Magic Quadrant for Data Quality Tools '08: Business Objects, IBM, Informatica, and Harte-Hanks' Trillium Software join the SAS Institute unit in the top box.
Posted Jun 20, 2008
The marketplace depicted in this year's "Magic Quadrant for Data Quality Tools" from industry research firm Gartner presents little upheaval from last year's results -- the same five companies are named Leaders. The new report does highlight one notable new trend, however: the expansion of capabilities provided by the data quality (DQ) tools.
Increased flexibility and functionality of DQ offerings represents a market that, according to Gartner analysts and report authors Ted Friedman and Andreas Bitterer, continues to steadily grow and evolve. Leading the way in terms of ability to execute are DataFlux (a division of SAS Institute) and Business Objects (now a part of SAP), with Dataflux edging its France-based rival in its completeness of vision. The other three residents in the Leaders quadrant are IBM and Informatica, close behind, and Trillium Software (a Harte-Hanks company) some distance behind in terms of completeness of vision.
One big mover within the Leaders segment is Informatica, particularly in terms of execution after completing its acquisition of Identity Systems, a provider of identity-resolution software, in May. "Informatica increased its market presence in the past 12 months, adding a significant number of new customers for data qualities," Friedman and Bitterer write. They say a key to Informatica's continued success will be integrating and matching the newly acquired products to its existing DQ product.
Integrating functionality may well be a theme for all the included vendors. "Much convergence of technology has occurred, and today vendors offer more functionality within a smaller number of discrete products," the authors write. "Most vendors have consolidated the bulk of their core data quality functionality into a single data-cleansing platform, with data profiling remaining the only major functional component commonly sold as a separate product." Aside from that consolidation of functions, the report also draws attention to the added capabilities leading DQ offerings are sporting these days. One significant area of innovation is in DQ assessment and monitoring technology, and the emergence of holistic solutions to help companies measure and monitor data quality.
Friedman and Bitterer write that software-as-a-service DQ products are also garnering attention in the competitive market, as organizations look for hosted solutions to accompany and integrate with already-in-place on-premise software. Noted in 2007's report, too, the Gartner analysts relay that organizations are seeking solutions for nonconventional datatypes, beyond customer data.
As for the quadrants themselves, what changes there are this year are mainly cosmetic in nature -- several are due to recent acquisitions. Group 1 Software has finally been renamed Pitney Bowes Software, years after its 2004 acquisition -- and it has the Challengers quadrant all to itself. Also gone from the list is Fuzzy! Informatik, which was gobbled up by Business Objects in September 2007 while Business Objects itself was being acquired by SAP.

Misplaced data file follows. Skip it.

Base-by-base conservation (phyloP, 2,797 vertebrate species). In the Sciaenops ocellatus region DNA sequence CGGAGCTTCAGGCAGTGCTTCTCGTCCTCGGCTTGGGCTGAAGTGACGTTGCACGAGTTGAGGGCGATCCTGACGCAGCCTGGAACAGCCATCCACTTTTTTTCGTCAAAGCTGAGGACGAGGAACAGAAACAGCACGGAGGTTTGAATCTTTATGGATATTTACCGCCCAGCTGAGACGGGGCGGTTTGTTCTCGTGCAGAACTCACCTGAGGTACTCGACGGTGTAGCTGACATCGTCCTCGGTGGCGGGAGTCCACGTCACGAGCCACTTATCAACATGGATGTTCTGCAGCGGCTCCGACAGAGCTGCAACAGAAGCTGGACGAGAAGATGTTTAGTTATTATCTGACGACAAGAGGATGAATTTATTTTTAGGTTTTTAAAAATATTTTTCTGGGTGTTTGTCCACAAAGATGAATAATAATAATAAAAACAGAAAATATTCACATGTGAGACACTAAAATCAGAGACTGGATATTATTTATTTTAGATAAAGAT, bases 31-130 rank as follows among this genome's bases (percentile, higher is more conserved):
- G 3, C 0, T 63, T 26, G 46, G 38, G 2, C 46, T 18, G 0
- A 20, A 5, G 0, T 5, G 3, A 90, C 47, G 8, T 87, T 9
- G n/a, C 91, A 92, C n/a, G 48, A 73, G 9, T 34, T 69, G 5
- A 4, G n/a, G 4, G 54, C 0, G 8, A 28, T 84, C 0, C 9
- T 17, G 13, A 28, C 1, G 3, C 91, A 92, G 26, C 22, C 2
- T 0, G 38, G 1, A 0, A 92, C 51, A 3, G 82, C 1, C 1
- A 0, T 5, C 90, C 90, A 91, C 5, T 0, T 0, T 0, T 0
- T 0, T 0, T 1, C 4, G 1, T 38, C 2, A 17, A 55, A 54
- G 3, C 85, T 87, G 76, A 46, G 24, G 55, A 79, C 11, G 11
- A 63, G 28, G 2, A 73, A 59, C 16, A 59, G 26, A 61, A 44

In the Niche Player quadrant, vendors are again identical to last year's report; however, there appears to be more clustering and tightening of competition:
- Innovative Systems
There's just one vendor listed in the Visionaries quadrant: Human Inference, which misses the Leaders list becuase of a slight lag inability to execute.
Friedman and Bitterer predict that acquisitions will increasingly shake up the DQ space in upcoming years, as vendors adjust to new software and succeed -- or struggle -- in putting the new parts to work. Acquisitions and new partnerships will also change the expectations of (and demands for) DQ as vendors expand functionality. The analysts write, "SAP's acquisition of Business Objects brings significant data quality tools into the SAP portfolio for the first time, while Informatica's acquisition of Identity Systems continues the trend of small data quality specialists being subsumed into the portfolios of larger players in this market."
Compared to its status in 2007, DataFlux made a slight move up on the "ability to execute" ladder. Friedman and Bitterer note that DataFlux has firmly established itself in the market and is now a distinguished brand. However, the report notes that in order to build upon its prowess, the vendor needs to expand its portfolio and messaging beyond data quality. DataFlux has made efforts to enter the MDM market, the analysts write, but it remains solely known in the marketplace for its DQ technologies.
In addition to naming the top contenders in the DQ tools market, the report goes on to mention 32 specialty vendors that bring certain features to the table. "Many vendors provide products that address one very specific data quality problem, such as address cleansing and validation," Friedman and Bitterer write, "but cannot support other types of applications, or lack the full breadth of functionality expected in today's data quality solutions."
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